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Course Design Methods

How do you design a course?

Sfootprintstep 1

Start with writing the desired student learning outcomes for the course.  What should students be able to know and do by the end? (including any program outcomes).  Use these tools to help with writing outcomes.

footprintsStep 2

Start a working syllabus for your course (see the UT Syllabus Template on the Syllabus Page).

footprintsStep 3

Choose strategies to assess student learning outcomes and identify practices for including all students in learning online and in the classroom.  Consider what will you (the instructor) say and do and what will students do?  Use a “three column model” to make plans.

footprintsStep 4

Determine appropriate content and activities for the learning environment, given your desired student learning outcomes. For instance, consider how students will learn the material at higher cognitive levels. Write a “learning environment statement” (see the syllabus template).  Consider if other than traditional course delivery methods are helpful–such as the flipped classroom or teaching for threshold concepts, or blended or online learning (and consult with OIT).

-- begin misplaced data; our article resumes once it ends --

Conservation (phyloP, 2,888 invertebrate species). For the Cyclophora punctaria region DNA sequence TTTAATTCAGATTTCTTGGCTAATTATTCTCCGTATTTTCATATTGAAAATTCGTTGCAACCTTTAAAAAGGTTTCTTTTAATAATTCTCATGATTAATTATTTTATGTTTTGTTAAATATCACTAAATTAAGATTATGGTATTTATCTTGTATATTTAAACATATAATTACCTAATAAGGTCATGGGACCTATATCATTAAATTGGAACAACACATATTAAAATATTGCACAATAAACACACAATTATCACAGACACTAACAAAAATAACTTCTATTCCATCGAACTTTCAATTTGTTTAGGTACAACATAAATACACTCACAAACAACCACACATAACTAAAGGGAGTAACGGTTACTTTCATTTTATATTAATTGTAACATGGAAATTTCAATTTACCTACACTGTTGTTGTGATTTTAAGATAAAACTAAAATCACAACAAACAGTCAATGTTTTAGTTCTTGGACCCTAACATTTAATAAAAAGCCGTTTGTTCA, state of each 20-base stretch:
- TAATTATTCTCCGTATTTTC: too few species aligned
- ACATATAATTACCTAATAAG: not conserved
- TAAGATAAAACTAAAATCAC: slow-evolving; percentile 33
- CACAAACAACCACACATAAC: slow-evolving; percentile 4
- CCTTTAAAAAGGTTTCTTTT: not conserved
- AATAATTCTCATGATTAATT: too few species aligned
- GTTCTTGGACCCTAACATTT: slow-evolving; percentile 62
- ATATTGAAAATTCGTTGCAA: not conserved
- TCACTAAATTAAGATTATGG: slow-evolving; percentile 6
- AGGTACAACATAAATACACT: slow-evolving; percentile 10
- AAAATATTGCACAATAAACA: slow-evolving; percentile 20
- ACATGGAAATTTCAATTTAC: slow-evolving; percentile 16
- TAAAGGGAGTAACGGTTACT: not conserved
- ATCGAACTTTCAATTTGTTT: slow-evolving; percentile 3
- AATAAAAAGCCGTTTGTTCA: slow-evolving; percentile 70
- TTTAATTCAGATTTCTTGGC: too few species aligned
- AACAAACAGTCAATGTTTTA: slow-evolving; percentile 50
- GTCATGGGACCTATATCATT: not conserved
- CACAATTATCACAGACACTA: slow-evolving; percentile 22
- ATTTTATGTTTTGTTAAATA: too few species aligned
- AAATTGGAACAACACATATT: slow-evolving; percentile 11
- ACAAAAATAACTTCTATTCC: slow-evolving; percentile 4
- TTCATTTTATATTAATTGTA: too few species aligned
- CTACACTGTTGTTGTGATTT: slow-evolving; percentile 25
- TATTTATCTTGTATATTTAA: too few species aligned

footprintsStep 5

Choose strategies to exchange feedback on learning—formative and summative– during the course. Add these strategies to your three column model listed on the tools page.


footprintsStep 6

Create unit or class session plans to stage learning (consult the “How To” on unit planning).


footprintsStep 7

Determine daily methods of engaging students and encouraging responsibility for learning. I.e. social media, technology, active learning techniques, frequent application of learning. Consult the course management how to’s, as well as the TennTLC Blog and Teaching Tips. The Visual Resource Table can be useful as well.


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